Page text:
Over the past couple of weeks there’s been a crop of stories in the media in which employers bleat about the “shortage” of trained scientists and the “shortage” of literate and numerate employees. As with most of these perennial news items—I’m sure most outlets now have ready-made Word templates so their journalists can bang them out over and over again with the minimum effort—I’ve dealt with this one before.
But, just for the sake of the surplus of economically illiterate managers and directors in Britain, here’s an explanation in terms they might grasp. If I go to my Porsche dealership and offer a salesman 500 of my securely-printed pounds sterling in return for a shiny red car then he will laugh at me heartily and move on to deal with another customer. This is not because there is a “shortage” of new Porsche Caymans. This is because I am not offering to pay enough money for one; I am offering enough money for a decade-old Citroen AX.
I read the BBC articles (couldn’t open your own article that you pointed to) but I don’t think they were bemoaning the lack of cheap science talent in England – they were bemoaning the lack of any science talent in England.
Without harking back too much to those halcyon days when everyone was hardworking and any child on the street could take square roots in his head, it must be possible to extract some sort of useful information form literacy and numeracy statistics. If literacy and numeracy amongst high-school leavers has gone down, it is a cause for concern (sorry, I have no solutions – my folks believed in scaring me with unemployment and poverty and I guess it might not work for everyone).
Once there are kids coming out of school who know how to read, write and do arithmetic we can talk about how badly they get paid. Or do you seriously think that school kids will only do homework if they think that there is a high-paying job waiting for them as a reward?
School kids, or at least the privately-educated ones, do plenty of homework. I think Damian’s point is that when you can earn three times a scientist’s salary as a plumber (which is at least a useful trade) or ten time a scientist’s salary as a lawyer (which is not), then that is where the smart people will go.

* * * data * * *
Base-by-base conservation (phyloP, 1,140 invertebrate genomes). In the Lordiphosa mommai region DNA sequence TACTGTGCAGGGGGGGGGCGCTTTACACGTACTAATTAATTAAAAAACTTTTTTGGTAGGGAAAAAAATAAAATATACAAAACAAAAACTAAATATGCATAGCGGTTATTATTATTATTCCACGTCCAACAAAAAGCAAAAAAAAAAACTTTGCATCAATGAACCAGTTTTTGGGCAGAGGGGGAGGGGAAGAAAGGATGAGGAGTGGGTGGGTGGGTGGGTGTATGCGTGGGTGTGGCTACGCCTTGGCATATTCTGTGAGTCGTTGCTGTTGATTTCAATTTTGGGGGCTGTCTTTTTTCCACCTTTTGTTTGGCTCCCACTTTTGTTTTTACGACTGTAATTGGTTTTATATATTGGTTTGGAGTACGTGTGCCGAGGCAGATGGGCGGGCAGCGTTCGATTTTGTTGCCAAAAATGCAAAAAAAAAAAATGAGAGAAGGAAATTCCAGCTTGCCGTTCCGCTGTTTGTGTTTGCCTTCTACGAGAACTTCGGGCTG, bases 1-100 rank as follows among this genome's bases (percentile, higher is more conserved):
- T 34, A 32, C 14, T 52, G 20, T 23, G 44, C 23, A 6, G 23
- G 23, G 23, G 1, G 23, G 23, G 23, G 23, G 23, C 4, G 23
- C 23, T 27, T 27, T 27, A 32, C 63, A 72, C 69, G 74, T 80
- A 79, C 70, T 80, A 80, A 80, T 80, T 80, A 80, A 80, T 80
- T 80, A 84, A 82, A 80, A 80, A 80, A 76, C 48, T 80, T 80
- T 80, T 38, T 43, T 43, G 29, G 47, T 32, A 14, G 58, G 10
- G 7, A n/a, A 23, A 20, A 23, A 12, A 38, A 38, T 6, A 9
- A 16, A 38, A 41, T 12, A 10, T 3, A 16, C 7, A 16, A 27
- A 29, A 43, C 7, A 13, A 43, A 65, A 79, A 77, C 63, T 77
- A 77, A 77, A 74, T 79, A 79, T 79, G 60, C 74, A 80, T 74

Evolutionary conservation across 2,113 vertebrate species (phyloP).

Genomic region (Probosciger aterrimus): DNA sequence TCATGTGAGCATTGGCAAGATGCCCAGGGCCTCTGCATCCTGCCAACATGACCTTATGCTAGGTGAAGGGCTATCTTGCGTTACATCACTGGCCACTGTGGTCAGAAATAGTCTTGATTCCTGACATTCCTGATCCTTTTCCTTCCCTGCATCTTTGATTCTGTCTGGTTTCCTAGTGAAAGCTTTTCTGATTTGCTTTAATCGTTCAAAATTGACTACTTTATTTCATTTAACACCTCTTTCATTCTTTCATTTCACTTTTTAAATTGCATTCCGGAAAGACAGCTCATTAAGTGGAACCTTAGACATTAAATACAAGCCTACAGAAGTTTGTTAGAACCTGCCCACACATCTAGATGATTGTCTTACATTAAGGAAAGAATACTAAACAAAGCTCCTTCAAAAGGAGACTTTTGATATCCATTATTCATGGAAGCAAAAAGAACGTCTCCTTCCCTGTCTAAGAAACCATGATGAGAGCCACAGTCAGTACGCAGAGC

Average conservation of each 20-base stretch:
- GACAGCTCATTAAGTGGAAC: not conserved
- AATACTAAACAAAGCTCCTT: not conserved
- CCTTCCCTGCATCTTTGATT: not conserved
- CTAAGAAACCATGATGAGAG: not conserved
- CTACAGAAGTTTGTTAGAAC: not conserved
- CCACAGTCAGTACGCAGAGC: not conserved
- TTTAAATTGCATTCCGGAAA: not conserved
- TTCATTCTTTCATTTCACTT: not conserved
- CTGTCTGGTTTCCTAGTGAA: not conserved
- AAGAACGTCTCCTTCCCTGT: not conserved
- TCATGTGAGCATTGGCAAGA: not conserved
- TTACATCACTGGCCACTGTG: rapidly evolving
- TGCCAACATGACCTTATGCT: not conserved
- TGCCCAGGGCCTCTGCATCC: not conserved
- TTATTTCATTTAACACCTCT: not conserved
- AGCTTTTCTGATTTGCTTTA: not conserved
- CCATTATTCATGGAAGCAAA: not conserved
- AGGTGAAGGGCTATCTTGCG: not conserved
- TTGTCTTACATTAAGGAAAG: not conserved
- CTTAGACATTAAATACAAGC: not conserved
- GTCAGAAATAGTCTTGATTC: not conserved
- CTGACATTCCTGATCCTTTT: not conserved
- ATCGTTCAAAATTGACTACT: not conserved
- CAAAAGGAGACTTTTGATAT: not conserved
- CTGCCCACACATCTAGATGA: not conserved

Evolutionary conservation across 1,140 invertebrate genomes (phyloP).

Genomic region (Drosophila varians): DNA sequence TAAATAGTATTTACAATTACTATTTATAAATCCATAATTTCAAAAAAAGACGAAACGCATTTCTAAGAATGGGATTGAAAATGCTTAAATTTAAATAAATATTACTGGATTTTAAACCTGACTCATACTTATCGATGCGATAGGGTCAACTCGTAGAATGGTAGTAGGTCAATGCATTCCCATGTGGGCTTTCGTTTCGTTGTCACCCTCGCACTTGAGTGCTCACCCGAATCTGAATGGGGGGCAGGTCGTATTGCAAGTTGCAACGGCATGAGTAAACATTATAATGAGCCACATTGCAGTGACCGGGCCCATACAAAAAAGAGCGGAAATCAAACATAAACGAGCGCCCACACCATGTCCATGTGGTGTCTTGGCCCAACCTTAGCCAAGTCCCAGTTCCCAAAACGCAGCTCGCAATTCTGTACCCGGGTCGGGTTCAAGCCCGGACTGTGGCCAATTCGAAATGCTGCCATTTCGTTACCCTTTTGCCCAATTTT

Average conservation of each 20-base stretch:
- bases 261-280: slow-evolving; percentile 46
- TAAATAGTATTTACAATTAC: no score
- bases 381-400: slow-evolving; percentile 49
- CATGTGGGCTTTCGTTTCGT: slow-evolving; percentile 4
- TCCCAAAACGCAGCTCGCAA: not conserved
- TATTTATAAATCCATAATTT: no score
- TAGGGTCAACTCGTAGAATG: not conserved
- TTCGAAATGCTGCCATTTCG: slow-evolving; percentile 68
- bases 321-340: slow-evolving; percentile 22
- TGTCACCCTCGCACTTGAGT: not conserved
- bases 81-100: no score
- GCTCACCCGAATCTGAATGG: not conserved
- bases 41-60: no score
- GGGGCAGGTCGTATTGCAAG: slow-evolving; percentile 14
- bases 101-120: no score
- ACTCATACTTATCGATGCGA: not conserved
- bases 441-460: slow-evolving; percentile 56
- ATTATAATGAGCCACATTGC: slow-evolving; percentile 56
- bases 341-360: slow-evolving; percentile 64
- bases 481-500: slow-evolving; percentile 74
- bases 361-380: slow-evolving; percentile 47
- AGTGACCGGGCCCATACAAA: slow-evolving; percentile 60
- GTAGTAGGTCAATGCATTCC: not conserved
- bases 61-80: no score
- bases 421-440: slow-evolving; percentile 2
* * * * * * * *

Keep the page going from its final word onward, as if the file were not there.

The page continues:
It’s kind of hard to argue.
A subsidiary point is that we cannot afford to limit our talent pool to the 5% or whatever who can afford to pay twice, so at some point we HAVE to dump the equality tosh and seriously reform state education – preferably by abolishing it.
But that isn’t a matter of money either: in fact it would be cheaper than what we have now. It’s a matter of political will.
Actually, you wouldn’t need anything like that for a decade-old AX. £200 would probably do it. But you’re not really interested..
An ex of mine worked for Glaxo Wellcome (as was) researching into the causes of manic-depression. She was pretty and certainly much smarter than her boyfriend who, for selling tins of dog food, earned 30k a year more than she did. She was not helped by her boss who used to take her insights and pass them off as his own, mind you. He always got the heftiest pay rise.
Well put. The pay for engineers and scientists has always been pretty poor. As a contractor in the engineering sector I get about 60% of what I could get for similar work in the financial sector. Pity I like engineering.
At least we’re churning out the world’s best feng shui consultants and celebrity astrologists. Now *that’s* 21st century, uh, science…